If you are using a postnuptial or prenuptial agreement as part of your estate planning, be sure to audit every component of your assets before your marriage or remarriage. Failure to identify certain assets can cause financial frictions in your family later.
While your primary assets are easily identified and addressed in your estate planning, there may be other items to include in your postnuptial agreement or prenuptial agreement:
- Art collections or valuable works of art;
- Any collections of value, such as baseball cards, watches, designer clothing, and more;
- Jewelry, especially the engagement ring, and jewelry that is passed from generation to generation;
- Home gyms and sports equipment;
- Home entertainment centers;
- Sophisticated security systems;
- Valuation of your business now with allowances for its value as it fluctuates over time in the future;
- Genetic material, harvested in the past or to be collected in the future in the event of illness;
- Rights to businesses that you have not yet founded, but may, in the future;
- The value of time spent by your spouse in helping your business;
- Pets, their custody and care during vacations and end of life, and property related to the care and housing of pets;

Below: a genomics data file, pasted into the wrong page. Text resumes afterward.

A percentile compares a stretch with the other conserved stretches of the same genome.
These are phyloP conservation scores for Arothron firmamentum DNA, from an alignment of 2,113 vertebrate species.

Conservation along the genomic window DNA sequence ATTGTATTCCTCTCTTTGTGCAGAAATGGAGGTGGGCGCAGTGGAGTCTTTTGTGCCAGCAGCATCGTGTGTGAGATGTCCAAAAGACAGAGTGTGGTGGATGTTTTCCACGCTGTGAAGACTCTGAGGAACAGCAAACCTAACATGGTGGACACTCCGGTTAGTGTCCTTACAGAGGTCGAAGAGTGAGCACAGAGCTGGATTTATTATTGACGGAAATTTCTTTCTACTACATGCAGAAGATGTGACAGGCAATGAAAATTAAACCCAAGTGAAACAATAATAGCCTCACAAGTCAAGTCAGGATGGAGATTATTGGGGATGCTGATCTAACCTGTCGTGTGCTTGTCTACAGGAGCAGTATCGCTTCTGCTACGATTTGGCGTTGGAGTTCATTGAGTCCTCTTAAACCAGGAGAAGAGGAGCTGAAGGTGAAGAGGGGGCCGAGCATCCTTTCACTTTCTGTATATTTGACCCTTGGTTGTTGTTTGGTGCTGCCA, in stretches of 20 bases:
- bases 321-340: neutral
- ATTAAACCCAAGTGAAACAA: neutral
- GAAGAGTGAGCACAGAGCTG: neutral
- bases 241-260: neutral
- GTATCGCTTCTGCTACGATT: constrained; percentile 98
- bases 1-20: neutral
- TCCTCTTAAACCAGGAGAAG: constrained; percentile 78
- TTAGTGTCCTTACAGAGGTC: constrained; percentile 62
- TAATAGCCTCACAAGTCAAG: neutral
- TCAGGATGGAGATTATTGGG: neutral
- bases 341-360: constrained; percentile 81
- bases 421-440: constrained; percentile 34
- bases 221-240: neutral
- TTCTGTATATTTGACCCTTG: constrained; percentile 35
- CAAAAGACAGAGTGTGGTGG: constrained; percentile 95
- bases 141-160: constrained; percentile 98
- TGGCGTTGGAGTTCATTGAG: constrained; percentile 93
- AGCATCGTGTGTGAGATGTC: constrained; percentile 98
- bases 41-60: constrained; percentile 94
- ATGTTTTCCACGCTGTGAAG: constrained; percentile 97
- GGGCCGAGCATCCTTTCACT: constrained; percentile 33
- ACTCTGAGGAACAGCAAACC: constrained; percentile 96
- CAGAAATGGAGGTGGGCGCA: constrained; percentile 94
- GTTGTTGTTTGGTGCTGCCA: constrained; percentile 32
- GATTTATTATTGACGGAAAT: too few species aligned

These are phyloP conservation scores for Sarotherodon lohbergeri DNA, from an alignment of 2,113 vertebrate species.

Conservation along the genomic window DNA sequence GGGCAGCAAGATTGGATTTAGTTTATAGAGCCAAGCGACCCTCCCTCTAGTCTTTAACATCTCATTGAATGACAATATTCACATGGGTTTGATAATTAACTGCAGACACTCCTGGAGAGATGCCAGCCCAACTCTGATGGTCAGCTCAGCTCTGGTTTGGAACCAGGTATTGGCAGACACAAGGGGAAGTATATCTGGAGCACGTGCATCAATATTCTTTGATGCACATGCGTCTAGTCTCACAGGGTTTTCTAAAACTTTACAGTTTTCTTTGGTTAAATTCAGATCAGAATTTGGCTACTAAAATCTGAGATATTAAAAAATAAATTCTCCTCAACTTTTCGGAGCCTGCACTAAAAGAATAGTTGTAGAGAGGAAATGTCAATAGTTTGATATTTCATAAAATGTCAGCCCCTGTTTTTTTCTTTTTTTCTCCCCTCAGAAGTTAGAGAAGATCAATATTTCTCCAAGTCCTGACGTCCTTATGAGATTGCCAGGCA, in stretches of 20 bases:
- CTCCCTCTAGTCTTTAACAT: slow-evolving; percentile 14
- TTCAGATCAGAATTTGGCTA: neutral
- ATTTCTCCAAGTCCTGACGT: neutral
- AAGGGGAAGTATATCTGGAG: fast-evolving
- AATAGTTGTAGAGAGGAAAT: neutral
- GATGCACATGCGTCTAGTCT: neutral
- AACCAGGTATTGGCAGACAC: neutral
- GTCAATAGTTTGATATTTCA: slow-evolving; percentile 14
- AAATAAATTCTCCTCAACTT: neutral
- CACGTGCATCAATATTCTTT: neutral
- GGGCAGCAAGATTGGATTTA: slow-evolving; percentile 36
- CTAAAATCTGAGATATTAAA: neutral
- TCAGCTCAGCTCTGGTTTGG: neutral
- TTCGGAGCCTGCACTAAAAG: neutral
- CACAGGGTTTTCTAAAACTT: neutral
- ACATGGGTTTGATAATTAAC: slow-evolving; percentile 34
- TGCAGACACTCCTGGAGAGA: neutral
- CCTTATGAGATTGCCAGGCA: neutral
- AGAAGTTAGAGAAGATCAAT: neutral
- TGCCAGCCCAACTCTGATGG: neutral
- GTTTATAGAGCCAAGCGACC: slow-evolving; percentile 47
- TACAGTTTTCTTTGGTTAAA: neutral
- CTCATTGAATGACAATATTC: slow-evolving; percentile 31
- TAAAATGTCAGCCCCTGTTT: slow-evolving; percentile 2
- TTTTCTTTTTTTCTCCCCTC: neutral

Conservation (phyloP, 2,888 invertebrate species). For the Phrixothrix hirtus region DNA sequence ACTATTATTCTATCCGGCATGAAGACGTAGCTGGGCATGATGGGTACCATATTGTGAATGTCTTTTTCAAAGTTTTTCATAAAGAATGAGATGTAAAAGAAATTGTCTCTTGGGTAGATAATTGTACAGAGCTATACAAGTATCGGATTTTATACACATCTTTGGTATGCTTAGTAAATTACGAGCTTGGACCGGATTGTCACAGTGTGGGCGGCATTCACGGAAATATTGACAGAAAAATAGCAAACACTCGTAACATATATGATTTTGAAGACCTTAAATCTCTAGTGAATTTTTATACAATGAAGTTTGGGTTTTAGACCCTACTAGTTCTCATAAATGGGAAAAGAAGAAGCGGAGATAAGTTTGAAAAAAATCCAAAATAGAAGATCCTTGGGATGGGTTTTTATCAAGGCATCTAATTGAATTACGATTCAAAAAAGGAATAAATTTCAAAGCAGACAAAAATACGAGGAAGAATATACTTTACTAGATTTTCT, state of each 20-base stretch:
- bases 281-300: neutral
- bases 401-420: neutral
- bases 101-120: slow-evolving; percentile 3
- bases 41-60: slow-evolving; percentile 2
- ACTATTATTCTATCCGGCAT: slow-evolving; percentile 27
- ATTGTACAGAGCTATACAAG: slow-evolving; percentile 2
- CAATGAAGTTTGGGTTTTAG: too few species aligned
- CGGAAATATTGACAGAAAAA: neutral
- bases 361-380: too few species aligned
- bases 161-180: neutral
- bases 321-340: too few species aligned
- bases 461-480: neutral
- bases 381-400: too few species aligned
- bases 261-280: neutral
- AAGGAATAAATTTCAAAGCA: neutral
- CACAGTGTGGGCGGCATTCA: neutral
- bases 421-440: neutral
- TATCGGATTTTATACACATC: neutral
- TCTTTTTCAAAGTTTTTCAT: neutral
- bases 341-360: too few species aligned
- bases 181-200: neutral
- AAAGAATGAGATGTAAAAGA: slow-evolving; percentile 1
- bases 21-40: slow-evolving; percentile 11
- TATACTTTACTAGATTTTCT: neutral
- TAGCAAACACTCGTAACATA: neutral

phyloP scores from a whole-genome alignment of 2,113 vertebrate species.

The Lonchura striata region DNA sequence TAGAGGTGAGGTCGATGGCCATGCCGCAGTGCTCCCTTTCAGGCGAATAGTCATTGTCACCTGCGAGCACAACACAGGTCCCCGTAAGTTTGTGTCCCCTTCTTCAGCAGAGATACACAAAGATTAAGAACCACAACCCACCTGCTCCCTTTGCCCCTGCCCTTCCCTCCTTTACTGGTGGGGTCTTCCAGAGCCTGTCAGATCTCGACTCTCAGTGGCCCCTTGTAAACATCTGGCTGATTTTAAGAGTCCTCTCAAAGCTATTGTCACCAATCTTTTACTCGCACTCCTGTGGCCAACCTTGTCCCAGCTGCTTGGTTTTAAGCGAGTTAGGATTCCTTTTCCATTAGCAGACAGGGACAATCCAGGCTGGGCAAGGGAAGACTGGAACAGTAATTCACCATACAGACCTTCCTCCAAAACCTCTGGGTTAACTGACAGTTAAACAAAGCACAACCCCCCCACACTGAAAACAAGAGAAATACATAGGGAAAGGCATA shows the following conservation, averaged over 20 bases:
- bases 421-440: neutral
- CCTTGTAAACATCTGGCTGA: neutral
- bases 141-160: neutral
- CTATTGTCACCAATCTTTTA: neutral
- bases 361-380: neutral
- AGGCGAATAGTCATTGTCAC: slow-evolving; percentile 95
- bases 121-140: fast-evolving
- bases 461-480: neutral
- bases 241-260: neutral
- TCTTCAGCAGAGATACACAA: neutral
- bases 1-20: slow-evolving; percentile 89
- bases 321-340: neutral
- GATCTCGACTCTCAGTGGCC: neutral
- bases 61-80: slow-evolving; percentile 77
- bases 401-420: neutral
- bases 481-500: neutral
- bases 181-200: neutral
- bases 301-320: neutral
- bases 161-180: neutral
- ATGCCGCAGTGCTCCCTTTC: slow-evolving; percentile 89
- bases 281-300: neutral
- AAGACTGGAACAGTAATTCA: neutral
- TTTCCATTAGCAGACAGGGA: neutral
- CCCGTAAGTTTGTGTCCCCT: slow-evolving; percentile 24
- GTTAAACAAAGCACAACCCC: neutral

- Vehicles, including those not being actively used or stored elsewhere;
- Original copies of significant pictures and documents;
- Low financial worth but highly sentimental items of value to you and your family;
- Division of labor in the household, including before and after the birth of children and during pregnancy;
- Patents and anything else to which you own the intellectual property rights, both now and into the future; and
- Recreational vehicles, such as boats, RVs, 4-wheelers, and more.
Such items should be labeled directly in your prenuptial agreement (or postnup) to ensure that they are transferred (and insured) as you intended.
Do you know what can and cannot be included in your prenuptial agreement by law? Do you know what you personally want to address with a prenup attorney? At Just Prenups Law Firm, our intake and review process helps you to think carefully through your property, intentions, and issues for those are remarrying.
When prenuptial (and postnuptial) agreements are written carefully – with the professional legal counsel of an experienced Florida prenup and family law attorney – they are extremely difficult to contest successfully.
Warning: All posts on this website and partner website, JustPrenups.com, contain general information about legal matters for broad educational purposes only. The information is not legal advice and should not be treated as such. This blog post does not create any attorney-client relationship between the reader and the DADvocacy™ Law Firm.